Ravishing names for adventurous train journeys. And of course, as a head-over-heels-happy-traveler you already have a rough idea of where these steel constructions will take you – or you are dreaming, just as I did, of how they’ll transport you to faraway places. I can tell you, it is amazing and there are so many reasons to do this as I’ve told you all about here. But what are the differences? And which route suits you best? Read on, my fierce friend!
Bief lesson in history. The Trans-Siberian Railway. It is the railway from Moscow to Vladivostok as devised by Tsar Alexander III in 1891. By 1916 the Russians completed the railway and it was completely accessible by train. In 1903 the first passenger trains already departed Moscow but at that time those adventurers had to cross Lake Baikal by ferry. Something we nowadays do not have to do anymore – although definitely sign me up for that journey. Where you often will hear – also from my mouth – that people travel with the Trans-Siberian Express, it actually means that they travel over the Trans Siberian Railway. And there are several routes to choose from, meaning that it has something for everyone. Totally up my alley – and of course up yours.
TRANS SIBERIAN EXPRESS
The classic. The one and only original. The inspiration for the others. The route that covers the entire railway of 9288 km. The route that crosses Siberia in its totality (along the Chinese border) to final destination Vladivostok. And all that without leaving Russia. Let yourself be overwhelmed by the grandeur of Russia, by the vast nature and cities that are barely known in Europe. Get off at one of the dozens of stops including Nizhny Novgorod, Yekaterinburg, Omsk, Novosibirsk, Irkutsk near Lake Baikal, Ulan-Ude and Khabarovsk – all you need to do is practice your pronunciation.
And the train in which you’ll travel? The Rossija. It is the best known train that covers the distance and is seen as THE original Trans-Siberian Express. And with it, you’ll complete the entire route in six days.
So are you a go-getter? Someone who always wants to jump the highest, dive the deepest and travel the farthest? Do you like bucket lists? Then this route is for you. Because once you have taken the Trans Siberian Express, you can officially say that you have just made the longest uninterrupted train journey in the world. So cross that off of your list!
TRANS MONGOLIAN EXPRESS
♥ route taken by me
Stare at the colorful Saint Basil’s Cathedral, sleep in a traditional ger (also called ‘yurt’) to experience what it literally means to be in the middle of nowhere and marvel at the size of the Tiananmen Square. Three countries for the price of one: Russia, Mongolia and China! From Moscow the train travels as far as Lake Baikal in Siberia, before heading south to cross the border with Mongolia at Nauskhi, right through the Gobi Desert (see the photo journal of the Gobi) to final stop Beijng. That is 7826 km of being glued to the window, I can tell you. It is the route that I have traveled and a journey that I will never ever forget about. So expect many more stories about its awesomeness. Because they must be shared.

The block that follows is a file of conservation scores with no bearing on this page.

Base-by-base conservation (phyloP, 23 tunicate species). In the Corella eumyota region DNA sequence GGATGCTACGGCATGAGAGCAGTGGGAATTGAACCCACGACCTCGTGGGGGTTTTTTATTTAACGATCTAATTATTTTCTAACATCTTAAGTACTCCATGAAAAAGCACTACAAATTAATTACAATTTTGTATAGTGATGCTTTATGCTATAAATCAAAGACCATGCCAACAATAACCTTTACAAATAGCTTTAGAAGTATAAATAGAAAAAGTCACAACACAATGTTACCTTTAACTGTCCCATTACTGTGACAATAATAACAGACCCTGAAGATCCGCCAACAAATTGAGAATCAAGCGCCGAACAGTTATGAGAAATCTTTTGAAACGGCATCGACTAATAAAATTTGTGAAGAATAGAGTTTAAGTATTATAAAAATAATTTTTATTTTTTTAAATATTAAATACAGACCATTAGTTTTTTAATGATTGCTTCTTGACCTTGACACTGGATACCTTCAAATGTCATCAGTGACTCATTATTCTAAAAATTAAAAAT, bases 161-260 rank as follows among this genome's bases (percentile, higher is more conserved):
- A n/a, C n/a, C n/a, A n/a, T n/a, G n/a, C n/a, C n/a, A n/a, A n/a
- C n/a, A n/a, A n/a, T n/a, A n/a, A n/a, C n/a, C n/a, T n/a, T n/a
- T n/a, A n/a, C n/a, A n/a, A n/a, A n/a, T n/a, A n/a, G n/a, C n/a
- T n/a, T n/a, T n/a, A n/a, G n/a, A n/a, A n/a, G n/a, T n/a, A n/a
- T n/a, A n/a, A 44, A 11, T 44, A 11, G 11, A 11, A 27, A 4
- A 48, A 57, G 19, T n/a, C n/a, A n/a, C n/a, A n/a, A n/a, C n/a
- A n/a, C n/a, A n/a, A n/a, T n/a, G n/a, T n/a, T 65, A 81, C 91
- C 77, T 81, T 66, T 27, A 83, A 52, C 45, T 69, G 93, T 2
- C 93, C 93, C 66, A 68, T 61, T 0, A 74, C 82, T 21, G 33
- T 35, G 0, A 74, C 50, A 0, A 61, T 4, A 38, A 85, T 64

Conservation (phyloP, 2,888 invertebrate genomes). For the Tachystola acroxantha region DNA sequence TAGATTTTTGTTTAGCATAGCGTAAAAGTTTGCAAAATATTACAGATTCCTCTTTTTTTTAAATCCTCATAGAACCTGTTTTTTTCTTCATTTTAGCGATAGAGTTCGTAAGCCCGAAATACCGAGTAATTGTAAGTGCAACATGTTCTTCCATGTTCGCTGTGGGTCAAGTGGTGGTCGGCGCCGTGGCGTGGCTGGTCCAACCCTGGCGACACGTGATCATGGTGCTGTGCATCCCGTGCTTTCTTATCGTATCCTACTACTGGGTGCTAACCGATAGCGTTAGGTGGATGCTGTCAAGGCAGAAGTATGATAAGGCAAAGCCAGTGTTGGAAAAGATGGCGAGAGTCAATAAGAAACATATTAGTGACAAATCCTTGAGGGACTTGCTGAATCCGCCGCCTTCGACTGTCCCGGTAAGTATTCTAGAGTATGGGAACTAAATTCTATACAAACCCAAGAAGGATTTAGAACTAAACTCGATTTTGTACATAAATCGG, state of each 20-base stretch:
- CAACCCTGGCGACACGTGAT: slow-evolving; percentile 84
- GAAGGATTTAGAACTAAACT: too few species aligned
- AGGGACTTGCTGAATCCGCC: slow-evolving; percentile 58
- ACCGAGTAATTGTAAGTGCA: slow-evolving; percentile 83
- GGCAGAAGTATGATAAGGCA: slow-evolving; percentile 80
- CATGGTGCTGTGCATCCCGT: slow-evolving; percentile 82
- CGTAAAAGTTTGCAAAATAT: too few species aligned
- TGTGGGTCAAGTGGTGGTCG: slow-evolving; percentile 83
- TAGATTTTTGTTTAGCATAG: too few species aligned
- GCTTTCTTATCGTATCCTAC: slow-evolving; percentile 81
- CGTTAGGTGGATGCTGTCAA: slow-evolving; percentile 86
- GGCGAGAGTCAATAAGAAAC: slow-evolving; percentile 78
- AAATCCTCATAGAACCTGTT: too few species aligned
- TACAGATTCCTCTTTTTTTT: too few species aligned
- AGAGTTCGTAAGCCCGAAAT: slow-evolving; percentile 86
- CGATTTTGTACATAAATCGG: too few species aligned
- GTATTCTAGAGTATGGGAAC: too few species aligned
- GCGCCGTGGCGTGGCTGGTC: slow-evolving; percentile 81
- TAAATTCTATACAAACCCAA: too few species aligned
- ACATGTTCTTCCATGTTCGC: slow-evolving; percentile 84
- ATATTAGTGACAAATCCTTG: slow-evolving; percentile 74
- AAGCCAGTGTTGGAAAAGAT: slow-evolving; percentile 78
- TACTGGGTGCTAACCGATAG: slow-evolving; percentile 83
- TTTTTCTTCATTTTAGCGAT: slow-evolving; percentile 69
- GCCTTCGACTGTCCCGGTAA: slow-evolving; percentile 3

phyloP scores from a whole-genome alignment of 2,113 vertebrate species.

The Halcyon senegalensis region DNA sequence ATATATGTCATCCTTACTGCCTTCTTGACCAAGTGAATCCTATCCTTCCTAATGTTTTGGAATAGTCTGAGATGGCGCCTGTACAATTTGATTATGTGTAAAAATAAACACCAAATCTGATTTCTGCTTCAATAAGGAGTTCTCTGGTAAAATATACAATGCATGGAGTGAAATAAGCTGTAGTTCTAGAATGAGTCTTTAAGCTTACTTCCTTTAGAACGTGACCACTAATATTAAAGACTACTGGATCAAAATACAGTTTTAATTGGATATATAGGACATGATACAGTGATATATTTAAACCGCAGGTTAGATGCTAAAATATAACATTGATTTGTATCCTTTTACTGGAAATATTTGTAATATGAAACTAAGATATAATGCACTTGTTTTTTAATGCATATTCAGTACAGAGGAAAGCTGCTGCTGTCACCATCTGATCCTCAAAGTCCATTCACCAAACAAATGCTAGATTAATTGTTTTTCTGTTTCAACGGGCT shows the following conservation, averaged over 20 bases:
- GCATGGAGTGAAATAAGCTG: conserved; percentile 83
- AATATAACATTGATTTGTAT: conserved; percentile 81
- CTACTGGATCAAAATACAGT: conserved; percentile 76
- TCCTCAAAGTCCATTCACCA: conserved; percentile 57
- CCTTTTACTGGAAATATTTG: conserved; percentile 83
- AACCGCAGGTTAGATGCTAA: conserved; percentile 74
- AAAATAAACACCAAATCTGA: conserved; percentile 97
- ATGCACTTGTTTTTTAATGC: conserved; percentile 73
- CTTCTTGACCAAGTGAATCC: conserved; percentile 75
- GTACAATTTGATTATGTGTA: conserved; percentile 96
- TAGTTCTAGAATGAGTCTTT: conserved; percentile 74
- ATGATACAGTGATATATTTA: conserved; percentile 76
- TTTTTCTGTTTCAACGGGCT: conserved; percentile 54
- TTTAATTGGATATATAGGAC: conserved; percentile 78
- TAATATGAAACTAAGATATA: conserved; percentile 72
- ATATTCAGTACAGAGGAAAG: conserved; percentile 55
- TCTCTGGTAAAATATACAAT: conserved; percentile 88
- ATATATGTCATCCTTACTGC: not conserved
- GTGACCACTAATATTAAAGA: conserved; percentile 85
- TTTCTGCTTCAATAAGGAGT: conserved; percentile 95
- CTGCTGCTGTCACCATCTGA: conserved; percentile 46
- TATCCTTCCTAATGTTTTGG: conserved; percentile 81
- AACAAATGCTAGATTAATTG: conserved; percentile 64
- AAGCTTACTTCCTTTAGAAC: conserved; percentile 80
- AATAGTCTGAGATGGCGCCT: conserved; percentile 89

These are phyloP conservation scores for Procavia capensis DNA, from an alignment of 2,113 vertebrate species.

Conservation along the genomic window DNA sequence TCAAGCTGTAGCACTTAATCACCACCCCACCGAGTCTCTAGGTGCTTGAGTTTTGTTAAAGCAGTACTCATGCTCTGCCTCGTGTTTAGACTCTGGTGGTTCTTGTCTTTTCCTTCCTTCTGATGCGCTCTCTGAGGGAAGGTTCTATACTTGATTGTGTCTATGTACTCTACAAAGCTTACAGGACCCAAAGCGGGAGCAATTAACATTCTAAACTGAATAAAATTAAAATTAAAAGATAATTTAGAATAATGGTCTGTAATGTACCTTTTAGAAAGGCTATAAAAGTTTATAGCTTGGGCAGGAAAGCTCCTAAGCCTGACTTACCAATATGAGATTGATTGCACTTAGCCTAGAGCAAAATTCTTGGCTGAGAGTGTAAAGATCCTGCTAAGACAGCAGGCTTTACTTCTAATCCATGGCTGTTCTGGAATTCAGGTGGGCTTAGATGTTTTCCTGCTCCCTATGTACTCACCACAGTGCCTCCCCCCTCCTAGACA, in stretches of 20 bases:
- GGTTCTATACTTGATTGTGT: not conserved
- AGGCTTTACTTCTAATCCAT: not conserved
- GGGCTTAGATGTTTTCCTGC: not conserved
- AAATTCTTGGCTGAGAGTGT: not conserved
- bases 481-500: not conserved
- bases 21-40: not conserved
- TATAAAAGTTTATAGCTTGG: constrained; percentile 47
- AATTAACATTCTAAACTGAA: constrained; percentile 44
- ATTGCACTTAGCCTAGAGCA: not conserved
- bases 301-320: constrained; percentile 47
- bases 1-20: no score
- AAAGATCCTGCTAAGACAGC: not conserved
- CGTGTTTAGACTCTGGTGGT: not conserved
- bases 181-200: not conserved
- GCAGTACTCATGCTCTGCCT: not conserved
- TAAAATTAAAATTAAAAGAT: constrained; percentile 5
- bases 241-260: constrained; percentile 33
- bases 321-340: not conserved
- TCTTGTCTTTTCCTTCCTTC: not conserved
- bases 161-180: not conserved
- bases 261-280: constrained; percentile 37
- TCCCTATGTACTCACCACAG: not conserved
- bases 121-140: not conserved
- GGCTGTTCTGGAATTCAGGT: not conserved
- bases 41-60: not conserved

Are you a country collector? Do you want to see the landscape change drastically? Can’t you wait to toast with Russians, listen to stories about Mongolian conquests and try to decipher conversations from the Chinese? Then this is your route.
TRANS MANCHURIAN EXPRESS
‘Huppakee’ as we say in Dutch! Another route that starts in Moscow and ends in Beijing, but this time you’ll enter China directly from Russia. And that means many Chinese passengers with fully loaded bags and fewer tourists – I’ve been told. It’s an older, slightly longer route that takes about six days and where you will feel 8984 km of tracks bouncing underneath you.
Up to Lake Baikal, the train trundles along the Trans-Siberian railway and then crosses via border station Zabaykalsk to the Chinese province of Manchuria. Manchuria is the gigantic area in the north-eastern part of China, where the major powers Russia, China and Japan have fought for centuries. Possible stops are Chita, Harbin, Shenyang, Shanhaiguan and Tianjin. It gives you the possibility to travel with a train that bares a name almost as strong as The Rossija: the Vostok. In other words: the ‘snelle-jelle’ – I can’t constrain myself with the Dutch – train that covers the distance at once.
Do you like a local-feeling when you travel? Are you not interested in ticking-off highlights and have you always been curious about North-East China? Then try this route.
BAIKAL AMUR MAGISTRALE (BAM)
An unusual route taken by few Westerners. The BAM starts again – surprise, surprise – in Moscow and ends in Vladivostok (so you’ll stay within Russia again), but this time the train takes the northern route through Siberia. From Tayshet, the BAM Express departs from the original Trans-Siberian railway, to explore the BAM route and to travel through northern Siberia via the northern side of Lake Baikal. And it is a remote area. An area with lots of mountains, bridges and tunnels. Construction started in 1930, but was only completed in 1991 (!). Not many tourists take this route. All the more reason to make the trip at least once.
So is it adventure that leads your way? Do you enjoy expansive views and do you love to explore remote areas? Take the daredevil route and jump aboard the BAM .
Have you taken one of the above-mentioned routes or are you about to join the selective group of Trans Siberian railway passengers?